From March this year, if the MFR funding level of a scheme is between 90% and 100%, broadly speaking the shortfall must be made up within 10 years. Where a scheme is below 90% funded, employers now have 3 years to bring the funding level up to 90%.
However, Opra may extend these periods. In the case of the period to bring the scheme up to 100% funded, an application must be made in writing to Opra showing that, broadly speaking one of the following applies:
- there has been a substantial decrease in the value of the scheme assets as a result of an offence involving dishonesty,
- as a result of exceptional general economic or financial circumstances there has been such a substantial decrease in the value of the scheme assets such that, unless an extension is granted, the level of contributions required would be such that the profitability of the employer's business would be seriously affected,
- the employer proposes to make a contribution in cash to be raised by the sale of assets, but the formalities connected with the sale have been delayed, or
- the scheme's liabilities have increased substantially.
In addition, Opra must also be satisfied that certain conditions are satisfied, for example that the employer’s business is likely to continue to operate.
Broadly similar provisions apply for an application for an extension to the 3 year period to make up a serious under provision.
Opra Bulletin 25 contains a case summary which throws some light on Opra’s current approach in relation to applications for an extension to such time limits.
An MFR valuation as at 31 March 2000 revealed a scheme to have a funding level of 92%. In order to restore full funding on an MFR basis by April 2007 (which was the requirement under the pre-March 2002 time limits), employer contributions would have had to increase from 7.5% to 14.4%. The employer, with the trustees’ consent, applied to Opra to extend the period to restore full funding to 18 years (the average working lifetime of the active members of the scheme) which would have required an employer contribution rate of 10.8%.
The employer’s application was made on the basis that scheme assets had performed less well than MFR index assets and there had been a substantial increase in scheme liabilities. It was also claimed that the increase in contributions required by the MFR would endanger company profitability.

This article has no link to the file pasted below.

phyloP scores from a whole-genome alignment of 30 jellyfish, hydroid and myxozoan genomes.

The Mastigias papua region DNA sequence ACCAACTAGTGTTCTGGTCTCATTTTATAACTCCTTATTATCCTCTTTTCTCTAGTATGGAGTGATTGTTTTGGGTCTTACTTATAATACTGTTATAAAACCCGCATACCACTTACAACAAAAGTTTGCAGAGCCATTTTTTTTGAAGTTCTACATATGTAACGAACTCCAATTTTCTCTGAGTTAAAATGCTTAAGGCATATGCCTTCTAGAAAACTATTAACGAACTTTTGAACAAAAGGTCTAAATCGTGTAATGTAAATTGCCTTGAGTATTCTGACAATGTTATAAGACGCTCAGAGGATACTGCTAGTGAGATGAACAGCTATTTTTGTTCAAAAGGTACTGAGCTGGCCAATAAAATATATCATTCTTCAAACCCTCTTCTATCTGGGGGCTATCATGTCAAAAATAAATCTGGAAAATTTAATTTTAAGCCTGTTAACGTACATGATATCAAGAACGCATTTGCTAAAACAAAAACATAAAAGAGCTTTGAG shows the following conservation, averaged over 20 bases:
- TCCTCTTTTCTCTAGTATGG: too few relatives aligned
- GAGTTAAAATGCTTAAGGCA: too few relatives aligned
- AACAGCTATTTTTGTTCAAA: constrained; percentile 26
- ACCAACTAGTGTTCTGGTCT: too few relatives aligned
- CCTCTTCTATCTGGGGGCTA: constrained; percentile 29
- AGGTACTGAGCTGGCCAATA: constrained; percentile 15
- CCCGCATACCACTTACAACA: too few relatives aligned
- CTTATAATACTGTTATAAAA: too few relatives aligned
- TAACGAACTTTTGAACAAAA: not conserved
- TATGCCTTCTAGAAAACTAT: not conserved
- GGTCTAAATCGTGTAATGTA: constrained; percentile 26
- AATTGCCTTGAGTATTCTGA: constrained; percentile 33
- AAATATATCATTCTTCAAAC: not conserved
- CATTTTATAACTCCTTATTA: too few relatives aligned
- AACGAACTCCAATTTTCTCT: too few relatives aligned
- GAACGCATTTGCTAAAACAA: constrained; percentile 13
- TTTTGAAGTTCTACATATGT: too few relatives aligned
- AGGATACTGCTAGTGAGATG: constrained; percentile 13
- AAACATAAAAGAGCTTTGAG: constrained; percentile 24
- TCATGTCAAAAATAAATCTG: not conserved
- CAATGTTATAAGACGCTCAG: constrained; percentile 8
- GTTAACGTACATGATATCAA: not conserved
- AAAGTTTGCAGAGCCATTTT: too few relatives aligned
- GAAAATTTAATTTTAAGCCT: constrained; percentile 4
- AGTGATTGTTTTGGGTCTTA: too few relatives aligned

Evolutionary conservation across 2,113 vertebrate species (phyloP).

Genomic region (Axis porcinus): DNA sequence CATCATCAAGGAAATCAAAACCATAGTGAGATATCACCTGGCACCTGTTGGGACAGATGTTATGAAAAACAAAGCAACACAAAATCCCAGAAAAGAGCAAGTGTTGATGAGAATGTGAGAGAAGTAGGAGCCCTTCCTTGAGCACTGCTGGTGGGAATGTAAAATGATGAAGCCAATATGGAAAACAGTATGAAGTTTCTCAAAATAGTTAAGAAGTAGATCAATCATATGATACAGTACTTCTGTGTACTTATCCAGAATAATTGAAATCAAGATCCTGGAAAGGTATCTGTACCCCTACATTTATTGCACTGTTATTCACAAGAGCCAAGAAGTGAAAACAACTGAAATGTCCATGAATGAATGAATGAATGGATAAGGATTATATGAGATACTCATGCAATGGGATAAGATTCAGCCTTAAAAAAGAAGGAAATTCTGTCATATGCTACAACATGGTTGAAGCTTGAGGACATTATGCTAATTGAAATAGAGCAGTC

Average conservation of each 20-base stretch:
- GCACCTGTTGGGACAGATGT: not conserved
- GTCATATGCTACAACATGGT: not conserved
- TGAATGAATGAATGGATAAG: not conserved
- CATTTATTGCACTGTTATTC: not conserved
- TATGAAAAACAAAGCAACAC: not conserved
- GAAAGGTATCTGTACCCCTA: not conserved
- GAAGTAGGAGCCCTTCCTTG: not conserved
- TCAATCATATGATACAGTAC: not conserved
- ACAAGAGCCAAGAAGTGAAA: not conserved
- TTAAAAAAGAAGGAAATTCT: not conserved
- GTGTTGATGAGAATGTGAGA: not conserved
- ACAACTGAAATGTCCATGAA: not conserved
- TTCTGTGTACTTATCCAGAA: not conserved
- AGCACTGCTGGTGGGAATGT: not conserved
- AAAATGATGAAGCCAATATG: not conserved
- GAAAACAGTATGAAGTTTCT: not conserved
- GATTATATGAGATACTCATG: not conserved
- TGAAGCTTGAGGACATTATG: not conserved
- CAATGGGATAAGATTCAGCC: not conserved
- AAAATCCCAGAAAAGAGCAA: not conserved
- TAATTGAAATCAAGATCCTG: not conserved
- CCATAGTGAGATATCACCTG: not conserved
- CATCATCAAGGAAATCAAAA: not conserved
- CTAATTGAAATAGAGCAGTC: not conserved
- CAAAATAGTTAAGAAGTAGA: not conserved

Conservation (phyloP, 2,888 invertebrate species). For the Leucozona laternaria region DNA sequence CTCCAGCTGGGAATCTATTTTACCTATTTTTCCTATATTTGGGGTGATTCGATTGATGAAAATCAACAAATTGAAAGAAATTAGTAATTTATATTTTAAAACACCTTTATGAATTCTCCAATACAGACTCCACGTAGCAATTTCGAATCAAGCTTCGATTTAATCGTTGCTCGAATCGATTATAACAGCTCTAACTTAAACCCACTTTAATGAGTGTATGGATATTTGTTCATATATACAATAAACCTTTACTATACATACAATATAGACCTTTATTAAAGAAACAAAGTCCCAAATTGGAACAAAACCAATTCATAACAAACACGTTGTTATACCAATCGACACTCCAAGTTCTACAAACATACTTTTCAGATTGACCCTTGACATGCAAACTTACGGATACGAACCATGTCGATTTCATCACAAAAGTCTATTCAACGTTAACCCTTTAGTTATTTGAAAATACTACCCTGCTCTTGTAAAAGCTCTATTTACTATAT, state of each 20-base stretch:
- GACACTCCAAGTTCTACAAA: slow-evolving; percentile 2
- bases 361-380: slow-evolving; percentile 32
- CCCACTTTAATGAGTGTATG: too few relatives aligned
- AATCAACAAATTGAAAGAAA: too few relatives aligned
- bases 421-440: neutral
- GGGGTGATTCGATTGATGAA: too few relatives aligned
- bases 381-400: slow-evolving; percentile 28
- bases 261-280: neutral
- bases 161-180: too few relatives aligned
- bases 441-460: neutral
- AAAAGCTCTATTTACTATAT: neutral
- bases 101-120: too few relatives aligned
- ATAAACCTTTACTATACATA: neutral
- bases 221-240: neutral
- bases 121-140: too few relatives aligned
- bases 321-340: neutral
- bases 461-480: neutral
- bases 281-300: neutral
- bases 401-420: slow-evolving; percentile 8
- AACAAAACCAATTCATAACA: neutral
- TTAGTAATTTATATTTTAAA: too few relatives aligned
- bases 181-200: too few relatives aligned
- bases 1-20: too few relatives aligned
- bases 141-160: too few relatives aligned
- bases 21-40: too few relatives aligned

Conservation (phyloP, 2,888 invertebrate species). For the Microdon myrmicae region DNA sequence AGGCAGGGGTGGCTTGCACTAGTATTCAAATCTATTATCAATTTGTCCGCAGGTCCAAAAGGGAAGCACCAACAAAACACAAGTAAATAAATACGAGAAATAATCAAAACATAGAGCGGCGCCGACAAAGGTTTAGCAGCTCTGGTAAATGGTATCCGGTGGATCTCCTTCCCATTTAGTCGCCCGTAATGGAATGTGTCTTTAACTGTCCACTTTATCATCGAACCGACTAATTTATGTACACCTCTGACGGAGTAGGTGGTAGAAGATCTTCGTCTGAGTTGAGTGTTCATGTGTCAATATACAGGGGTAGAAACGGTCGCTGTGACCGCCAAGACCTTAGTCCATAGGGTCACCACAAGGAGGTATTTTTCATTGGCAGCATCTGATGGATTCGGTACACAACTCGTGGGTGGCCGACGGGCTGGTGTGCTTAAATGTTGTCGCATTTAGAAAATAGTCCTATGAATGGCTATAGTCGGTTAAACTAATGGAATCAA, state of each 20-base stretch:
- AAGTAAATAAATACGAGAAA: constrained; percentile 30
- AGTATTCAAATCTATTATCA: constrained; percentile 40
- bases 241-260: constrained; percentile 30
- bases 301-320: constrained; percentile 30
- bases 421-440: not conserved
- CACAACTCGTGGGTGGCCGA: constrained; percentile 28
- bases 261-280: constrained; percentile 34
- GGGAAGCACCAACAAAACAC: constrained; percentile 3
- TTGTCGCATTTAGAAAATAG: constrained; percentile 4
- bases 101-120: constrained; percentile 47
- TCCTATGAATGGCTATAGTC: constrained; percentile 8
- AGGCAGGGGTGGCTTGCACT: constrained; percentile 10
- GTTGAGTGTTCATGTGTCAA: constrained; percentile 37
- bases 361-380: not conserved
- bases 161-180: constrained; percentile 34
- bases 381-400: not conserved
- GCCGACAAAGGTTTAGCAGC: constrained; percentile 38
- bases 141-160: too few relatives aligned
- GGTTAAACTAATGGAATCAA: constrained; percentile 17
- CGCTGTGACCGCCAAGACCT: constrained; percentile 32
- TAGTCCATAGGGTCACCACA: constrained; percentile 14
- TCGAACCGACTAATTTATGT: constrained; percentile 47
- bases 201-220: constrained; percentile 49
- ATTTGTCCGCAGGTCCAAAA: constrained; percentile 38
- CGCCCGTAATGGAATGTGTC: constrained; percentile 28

In relation to whether there were grounds for making an application, Opra concluded that a substantial increase in the amount of liabilities of the scheme could be properly interpreted to include the acknowledged flaw in the MFR methodology, whereby even if liabilities were supported by matching assets, the MFR funding position could deteriorate.
In relation to the conditions which need to be satisfied for the application to be granted, the requirement that the business must be likely to continue to operate was considered. Opra concluded that did not mean that it was likely to continue to operate to the end of the extended period requested, as the applicants would be unable to supply evidence of this, but that it must be unlikely to become insolvent or cease operating in the near future.
The time period to restore the MFR funding level to 100% was extended to 18 years – considerably longer than even the 10 years now provided for in the Regulations.
The fact that Opra felt able to extend the period and openly referred to the "acknowledged flaw in the MFR methodology" indicates that Opra may be prepared to ease the way during these difficult times for final salary schemes. Employers facing impossibly high levels of contributions may wish to give some thought to applying for an extension.
For schemes considering an extension, Opra have just reissued their guide on making extension applications. It can be found at: http://www.opra.gov.uk/publications/notes/on9-01.shtml
For further information please contact Lucy Hamer on +44 (0)20 7367 3544 or at [email protected]